That connection wasn’t lost on my 7-year-old son. Visits to the battlefield and then the ballpark tightened the strings between past and present. The anthem was tangible – he had touched the cannons and explored the bunkers. Overhead in a breezy blue September sky, our flag really was still there.
Making history come alive is one of the things that Baltimore does best. Here are five places we enjoyed during our visit after Alaska Airlines launched daily nonstop service between Seattle and Baltimore.
Students take notes at an Airport University class. Photo courtesy Don Wilson, Port of Seattle.
Connie Aguilar is nothing if not ambitious. She works full-time at Seattle-Tacoma International Airport, where she’s tackling the added responsibility of a recent promotion, takes college-credit classes through a special program for airport workers, has two grown children, spends her day off volunteering back at the airport to help travelers, and is planning to go back to school to get a second bachelor’s degree in accounting.
She is also a fierce advocate for her fellow airport workers, encouraging them to take advantage of the resources available to them through Port Jobs, a nonprofit committed to preparing workers for the Port of Seattle economy.
“If I can do it, anyone can,” Aguilar repeats like a mantra.
Going to college can be scary.
Going to college on an urban, 14,000-student campus when you’ve spent your whole life in a rural community of several hundred can be even scarier.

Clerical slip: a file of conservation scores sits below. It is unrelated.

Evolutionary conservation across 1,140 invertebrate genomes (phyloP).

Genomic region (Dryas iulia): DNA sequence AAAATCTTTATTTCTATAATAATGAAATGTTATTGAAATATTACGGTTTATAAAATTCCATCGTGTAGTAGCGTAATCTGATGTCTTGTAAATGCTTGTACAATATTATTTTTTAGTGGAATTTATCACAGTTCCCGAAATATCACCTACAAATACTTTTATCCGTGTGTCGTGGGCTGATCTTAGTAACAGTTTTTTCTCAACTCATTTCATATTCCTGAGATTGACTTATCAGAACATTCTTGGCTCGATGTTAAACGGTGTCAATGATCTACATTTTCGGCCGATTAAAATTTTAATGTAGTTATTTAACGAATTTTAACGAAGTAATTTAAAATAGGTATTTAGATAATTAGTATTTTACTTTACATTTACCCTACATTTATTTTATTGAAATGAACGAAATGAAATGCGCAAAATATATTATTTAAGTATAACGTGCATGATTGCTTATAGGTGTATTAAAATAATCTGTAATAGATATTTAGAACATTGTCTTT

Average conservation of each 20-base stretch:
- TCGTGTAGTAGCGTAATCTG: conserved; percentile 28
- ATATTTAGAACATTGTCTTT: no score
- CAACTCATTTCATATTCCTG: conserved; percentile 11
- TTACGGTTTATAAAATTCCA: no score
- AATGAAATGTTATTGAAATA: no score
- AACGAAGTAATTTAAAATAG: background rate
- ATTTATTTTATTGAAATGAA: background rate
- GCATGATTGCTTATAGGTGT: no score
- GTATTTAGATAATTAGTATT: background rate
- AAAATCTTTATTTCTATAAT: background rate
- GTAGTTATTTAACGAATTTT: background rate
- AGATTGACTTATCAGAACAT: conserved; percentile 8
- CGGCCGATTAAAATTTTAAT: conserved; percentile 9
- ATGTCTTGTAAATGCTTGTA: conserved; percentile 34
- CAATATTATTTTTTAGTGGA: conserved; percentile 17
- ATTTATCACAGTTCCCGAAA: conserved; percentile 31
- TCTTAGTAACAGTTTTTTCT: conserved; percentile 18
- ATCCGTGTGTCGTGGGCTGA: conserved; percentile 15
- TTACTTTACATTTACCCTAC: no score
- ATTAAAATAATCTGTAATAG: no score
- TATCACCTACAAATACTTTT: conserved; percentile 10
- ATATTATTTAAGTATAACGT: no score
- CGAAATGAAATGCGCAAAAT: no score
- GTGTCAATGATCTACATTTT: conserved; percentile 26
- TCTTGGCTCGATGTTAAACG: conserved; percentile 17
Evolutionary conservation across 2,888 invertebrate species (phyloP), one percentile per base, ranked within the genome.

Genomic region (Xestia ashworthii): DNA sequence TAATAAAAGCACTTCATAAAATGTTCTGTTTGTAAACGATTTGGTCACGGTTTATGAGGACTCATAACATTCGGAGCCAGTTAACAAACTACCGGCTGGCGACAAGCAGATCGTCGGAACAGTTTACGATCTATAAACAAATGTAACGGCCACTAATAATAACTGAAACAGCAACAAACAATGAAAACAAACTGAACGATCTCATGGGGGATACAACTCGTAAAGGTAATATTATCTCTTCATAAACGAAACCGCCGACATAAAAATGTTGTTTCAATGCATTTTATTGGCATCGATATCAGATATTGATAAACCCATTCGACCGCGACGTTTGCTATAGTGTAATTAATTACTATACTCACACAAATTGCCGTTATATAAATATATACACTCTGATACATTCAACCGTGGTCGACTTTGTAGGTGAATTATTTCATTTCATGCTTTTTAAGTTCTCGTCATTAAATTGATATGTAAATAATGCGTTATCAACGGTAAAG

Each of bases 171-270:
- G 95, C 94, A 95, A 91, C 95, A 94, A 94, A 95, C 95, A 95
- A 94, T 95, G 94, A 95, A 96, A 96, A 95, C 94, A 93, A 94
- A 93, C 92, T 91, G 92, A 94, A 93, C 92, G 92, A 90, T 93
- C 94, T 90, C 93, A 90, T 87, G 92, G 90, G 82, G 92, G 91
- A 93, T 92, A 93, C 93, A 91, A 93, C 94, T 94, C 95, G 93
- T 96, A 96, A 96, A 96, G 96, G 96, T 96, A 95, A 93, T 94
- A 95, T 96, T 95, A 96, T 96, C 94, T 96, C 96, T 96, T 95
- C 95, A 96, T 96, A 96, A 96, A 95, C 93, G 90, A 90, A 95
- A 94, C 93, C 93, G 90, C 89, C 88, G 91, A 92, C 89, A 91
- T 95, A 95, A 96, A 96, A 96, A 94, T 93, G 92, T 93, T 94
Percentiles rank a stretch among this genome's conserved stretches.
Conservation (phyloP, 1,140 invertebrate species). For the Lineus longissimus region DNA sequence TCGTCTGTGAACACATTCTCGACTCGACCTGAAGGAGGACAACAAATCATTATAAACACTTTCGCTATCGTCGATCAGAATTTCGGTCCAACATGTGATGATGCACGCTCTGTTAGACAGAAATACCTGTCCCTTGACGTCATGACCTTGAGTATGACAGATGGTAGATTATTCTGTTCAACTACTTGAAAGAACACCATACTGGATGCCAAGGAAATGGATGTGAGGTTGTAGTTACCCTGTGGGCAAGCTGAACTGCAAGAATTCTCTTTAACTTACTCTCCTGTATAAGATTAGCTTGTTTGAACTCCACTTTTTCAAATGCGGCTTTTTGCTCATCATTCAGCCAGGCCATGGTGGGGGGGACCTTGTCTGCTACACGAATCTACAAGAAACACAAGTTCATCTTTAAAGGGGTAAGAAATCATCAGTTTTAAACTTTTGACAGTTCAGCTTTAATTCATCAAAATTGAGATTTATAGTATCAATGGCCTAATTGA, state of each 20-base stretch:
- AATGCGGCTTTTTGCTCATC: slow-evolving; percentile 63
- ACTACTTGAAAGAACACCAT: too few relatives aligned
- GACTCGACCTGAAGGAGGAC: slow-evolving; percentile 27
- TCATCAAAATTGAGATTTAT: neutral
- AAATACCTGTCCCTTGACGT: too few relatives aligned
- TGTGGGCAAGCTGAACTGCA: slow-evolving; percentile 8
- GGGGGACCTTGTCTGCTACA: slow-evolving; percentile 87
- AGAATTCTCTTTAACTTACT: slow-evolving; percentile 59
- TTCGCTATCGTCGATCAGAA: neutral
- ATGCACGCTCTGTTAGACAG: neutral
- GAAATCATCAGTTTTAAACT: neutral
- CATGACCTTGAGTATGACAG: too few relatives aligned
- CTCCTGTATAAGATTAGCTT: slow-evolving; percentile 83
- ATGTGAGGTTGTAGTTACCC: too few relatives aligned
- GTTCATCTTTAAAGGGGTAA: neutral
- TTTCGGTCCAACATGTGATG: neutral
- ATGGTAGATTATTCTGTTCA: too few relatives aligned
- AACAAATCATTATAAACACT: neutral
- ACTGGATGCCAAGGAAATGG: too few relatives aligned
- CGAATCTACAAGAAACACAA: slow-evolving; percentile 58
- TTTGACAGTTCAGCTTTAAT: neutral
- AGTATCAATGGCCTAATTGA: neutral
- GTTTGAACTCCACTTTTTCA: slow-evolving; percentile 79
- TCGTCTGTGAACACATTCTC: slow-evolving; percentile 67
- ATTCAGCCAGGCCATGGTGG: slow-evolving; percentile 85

“For me, it was a challenge,” says Michael Bourdukofsky, chief operations officer for the Alaska Native Science and Engineering Program (ANSEP), an organization with the mission of providing native Alaskan students with the support they need to be successful in higher education and in science and engineering careers.
Bourdukofsky grew up on windy, remote St. Paul Island, one of five volcanic islands that make up the Bering Sea’s Pribilof Islands. The tiny island community hosts about 500 residents. He participated in ANSEP’s University Success program in the late 90s and says it was essential to his success in college.
Back in 2007, before the explosion of the street food movement, a single vintage Airstream trailer roamed the streets of Seattle, serving tasty, innovative food from fresh, local ingredients. Each day, Skillet Street Food would send an email update to its hungry customers, letting them know where they could find Skillet’s signature lunch fare that day.
“The idea of street food is something that really resonated. It just immediately took off,” says Greg Petrillo, Skillet’s chief financial officer. “The amount of attention Skillet got was just amazing.”
Today the company has grown up, with three sit-down dining locations and two Airstream trailers, a catering business and a booming side business selling their famous Bacon Jam and Pumpkin Ketchup. And this month, thanks to the sharp eyes and discerning taste buds of Alaska Airlines’ onboard food and beverage product manager Kirsten Robinett, Skillet got its wings.
On a sunny September day 330 miles above the Arctic Circle, 22 high schoolers play what is arguably the country’s most extreme game of football.
It is a balmy 34 degrees – closer to 0 with wind chill, and parents, friends and supporters gather round the open-air field keeping warm in thick, knit hats and bowls of homemade goulash sold by the parent booster club.
A chilly lagoon borders the field on one side. On the other, the Arctic Ocean.
It is Barrow, Alaska’s homecoming football game.